Shopping? Did someone say shopping?

dan in sydney said...

Hey people - I was googling "can't taste saffron" and came across your discussion. I have tried saffron dishes at restaurants (specifically where its been the star ingredient) and cooked with it at home, but I cannot taste anything! I don't doubt that it has taste (the rest of the world can't all be trying to trick me!) but I was wondering if anybody knew about physiologic inability to taste the flavour? for comparison - it is well known in medical circles that about 40% of the population will develop smelly urine after eating asparagus (due to a chemical reaction caused by a specific gene/enzyme in those people) and interestingly only about 40% of the population can actually smell the smell! So some people are making smelly urine but don't even know they are doing it because they can't smell it. I wonder if there is a similar problem with tastes, specifically with people like me who claim saffron to be tasteless? has anybody heard anything along those lines?

cookiecrumb said...

Dan: Thanks for your remark. You have actually given me some reason to live.
I don't have facts on saffron-tasters. But I'm wondering if you're not on the right track.
Bravo.

dan in sydney said...

http://www.innovations-report.com/html/reports/life_sciences/report-40723.html

interesting article here about variation in taste perception. Similar question to "do you see the same green that I do?"...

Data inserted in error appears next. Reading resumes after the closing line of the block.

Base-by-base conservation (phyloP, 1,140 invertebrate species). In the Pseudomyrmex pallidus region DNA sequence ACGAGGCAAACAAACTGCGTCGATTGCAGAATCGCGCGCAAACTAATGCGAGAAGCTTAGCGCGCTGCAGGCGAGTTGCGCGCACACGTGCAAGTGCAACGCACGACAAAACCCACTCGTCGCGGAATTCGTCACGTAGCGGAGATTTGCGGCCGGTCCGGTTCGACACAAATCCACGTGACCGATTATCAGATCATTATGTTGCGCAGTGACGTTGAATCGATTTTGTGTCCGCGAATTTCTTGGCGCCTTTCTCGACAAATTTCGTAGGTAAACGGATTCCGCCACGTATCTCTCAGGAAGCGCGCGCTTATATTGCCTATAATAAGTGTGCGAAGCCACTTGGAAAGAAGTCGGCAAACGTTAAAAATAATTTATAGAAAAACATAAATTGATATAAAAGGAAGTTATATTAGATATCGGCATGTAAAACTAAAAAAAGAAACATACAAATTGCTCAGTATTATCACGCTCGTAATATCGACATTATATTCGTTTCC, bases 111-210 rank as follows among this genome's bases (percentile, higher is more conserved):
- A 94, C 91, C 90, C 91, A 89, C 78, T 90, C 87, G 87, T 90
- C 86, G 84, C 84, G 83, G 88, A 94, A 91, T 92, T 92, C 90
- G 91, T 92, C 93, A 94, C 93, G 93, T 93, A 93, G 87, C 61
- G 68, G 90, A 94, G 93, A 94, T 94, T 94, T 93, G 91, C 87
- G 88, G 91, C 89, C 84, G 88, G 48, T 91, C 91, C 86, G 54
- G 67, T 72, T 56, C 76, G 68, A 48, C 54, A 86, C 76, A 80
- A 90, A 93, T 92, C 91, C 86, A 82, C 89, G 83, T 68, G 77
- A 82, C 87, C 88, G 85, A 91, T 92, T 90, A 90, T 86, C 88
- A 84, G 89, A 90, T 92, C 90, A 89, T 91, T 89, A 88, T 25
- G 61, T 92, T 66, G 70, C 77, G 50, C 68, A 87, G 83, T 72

I like the idea that there could be a biological advantage to being able to taste something - is the autumn crocus toxic to us? is that why we need to taste the bitterness of the pistil, to be warned to not munch any further down the plant?? Will I, without my taste for saffron, accidentally eat a whole crocus one day without knowing it and fall down dead?! ooh, I shouldn't have turned on the computer today.......

dan in sydney said...

http://www.innovations-report.com/html/reports/life_sciences/report-40723.html

this was the link i meant to include

dan in sydney said...

www.innovations-report.com/html/
reports/life_sciences/
reports-40723.html

third time lucky. the blog box doesn't like a long continuous line....

cookiecrumb said...

Dan: Yay, success. Ha ha.
I can't wait to read this article; thanks!
The subject reminds me of a thought I had when I was young: do people "see" red as the same color I see? Do they hear music the same way I do? And like that...
OK, off to read linky.